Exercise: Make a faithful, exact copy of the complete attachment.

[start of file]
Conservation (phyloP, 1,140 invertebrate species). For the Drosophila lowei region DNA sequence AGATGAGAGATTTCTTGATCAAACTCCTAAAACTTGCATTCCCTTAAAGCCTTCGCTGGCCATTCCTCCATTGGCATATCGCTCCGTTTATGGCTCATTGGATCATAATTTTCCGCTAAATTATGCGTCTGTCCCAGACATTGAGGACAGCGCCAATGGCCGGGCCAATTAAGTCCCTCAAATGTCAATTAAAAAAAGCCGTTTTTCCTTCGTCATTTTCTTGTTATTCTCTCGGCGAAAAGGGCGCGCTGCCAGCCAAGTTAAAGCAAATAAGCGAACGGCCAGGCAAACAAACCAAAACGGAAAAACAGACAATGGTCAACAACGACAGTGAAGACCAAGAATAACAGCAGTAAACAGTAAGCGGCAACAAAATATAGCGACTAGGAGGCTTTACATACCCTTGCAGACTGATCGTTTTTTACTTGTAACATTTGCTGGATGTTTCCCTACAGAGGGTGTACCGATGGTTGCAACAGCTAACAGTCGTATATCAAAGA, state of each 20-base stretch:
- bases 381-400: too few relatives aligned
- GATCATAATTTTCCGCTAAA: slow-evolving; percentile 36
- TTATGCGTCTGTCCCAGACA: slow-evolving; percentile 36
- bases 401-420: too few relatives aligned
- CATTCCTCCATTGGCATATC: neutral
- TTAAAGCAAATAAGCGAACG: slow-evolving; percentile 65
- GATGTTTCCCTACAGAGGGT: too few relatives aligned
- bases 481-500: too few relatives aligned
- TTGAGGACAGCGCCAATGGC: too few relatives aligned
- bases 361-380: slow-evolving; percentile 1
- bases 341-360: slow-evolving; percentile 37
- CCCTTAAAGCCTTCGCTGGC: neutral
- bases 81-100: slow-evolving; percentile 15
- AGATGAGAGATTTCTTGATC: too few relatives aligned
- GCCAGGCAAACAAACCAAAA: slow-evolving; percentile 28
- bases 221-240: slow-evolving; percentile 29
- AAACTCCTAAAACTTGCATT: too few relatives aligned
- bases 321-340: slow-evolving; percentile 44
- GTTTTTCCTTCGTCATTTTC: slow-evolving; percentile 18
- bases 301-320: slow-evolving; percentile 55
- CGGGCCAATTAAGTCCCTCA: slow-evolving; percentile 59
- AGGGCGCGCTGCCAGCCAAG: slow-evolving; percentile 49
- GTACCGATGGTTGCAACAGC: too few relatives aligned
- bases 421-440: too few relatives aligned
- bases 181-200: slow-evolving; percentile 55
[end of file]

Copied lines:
Conservation (phyloP, 1,140 invertebrate species). For the Drosophila lowei region DNA sequence AGATGAGAGATTTCTTGATCAAACTCCTAAAACTTGCATTCCCTTAAAGCCTTCGCTGGCCATTCCTCCATTGGCATATCGCTCCGTTTATGGCTCATTGGATCATAATTTTCCGCTAAATTATGCGTCTGTCCCAGACATTGAGGACAGCGCCAATGGCCGGGCCAATTAAGTCCCTCAAATGTCAATTAAAAAAAGCCGTTTTTCCTTCGTCATTTTCTTGTTATTCTCTCGGCGAAAAGGGCGCGCTGCCAGCCAAGTTAAAGCAAATAAGCGAACGGCCAGGCAAACAAACCAAAACGGAAAAACAGACAATGGTCAACAACGACAGTGAAGACCAAGAATAACAGCAGTAAACAGTAAGCGGCAACAAAATATAGCGACTAGGAGGCTTTACATACCCTTGCAGACTGATCGTTTTTTACTTGTAACATTTGCTGGATGTTTCCCTACAGAGGGTGTACCGATGGTTGCAACAGCTAACAGTCGTATATCAAAGA, state of each 20-base stretch:
- bases 381-400: too few relatives aligned
- GATCATAATTTTCCGCTAAA: slow-evolving; percentile 36
- TTATGCGTCTGTCCCAGACA: slow-evolving; percentile 36
- bases 401-420: too few relatives aligned
- CATTCCTCCATTGGCATATC: neutral
- TTAAAGCAAATAAGCGAACG: slow-evolving; percentile 65
- GATGTTTCCCTACAGAGGGT: too few relatives aligned
- bases 481-500: too few relatives aligned
- TTGAGGACAGCGCCAATGGC: too few relatives aligned
- bases 361-380: slow-evolving; percentile 1
- bases 341-360: slow-evolving; percentile 37
- CCCTTAAAGCCTTCGCTGGC: neutral
- bases 81-100: slow-evolving; percentile 15
- AGATGAGAGATTTCTTGATC: too few relatives aligned
- GCCAGGCAAACAAACCAAAA: slow-evolving; percentile 28
- bases 221-240: slow-evolving; percentile 29
- AAACTCCTAAAACTTGCATT: too few relatives aligned
- bases 321-340: slow-evolving; percentile 44
- GTTTTTCCTTCGTCATTTTC: slow-evolving; percentile 18
- bases 301-320: slow-evolving; percentile 55
- CGGGCCAATTAAGTCCCTCA: slow-evolving; percentile 59
- AGGGCGCGCTGCCAGCCAAG: slow-evolving; percentile 49
- GTACCGATGGTTGCAACAGC: too few relatives aligned
- bases 421-440: too few relatives aligned
- bases 181-200: slow-evolving; percentile 55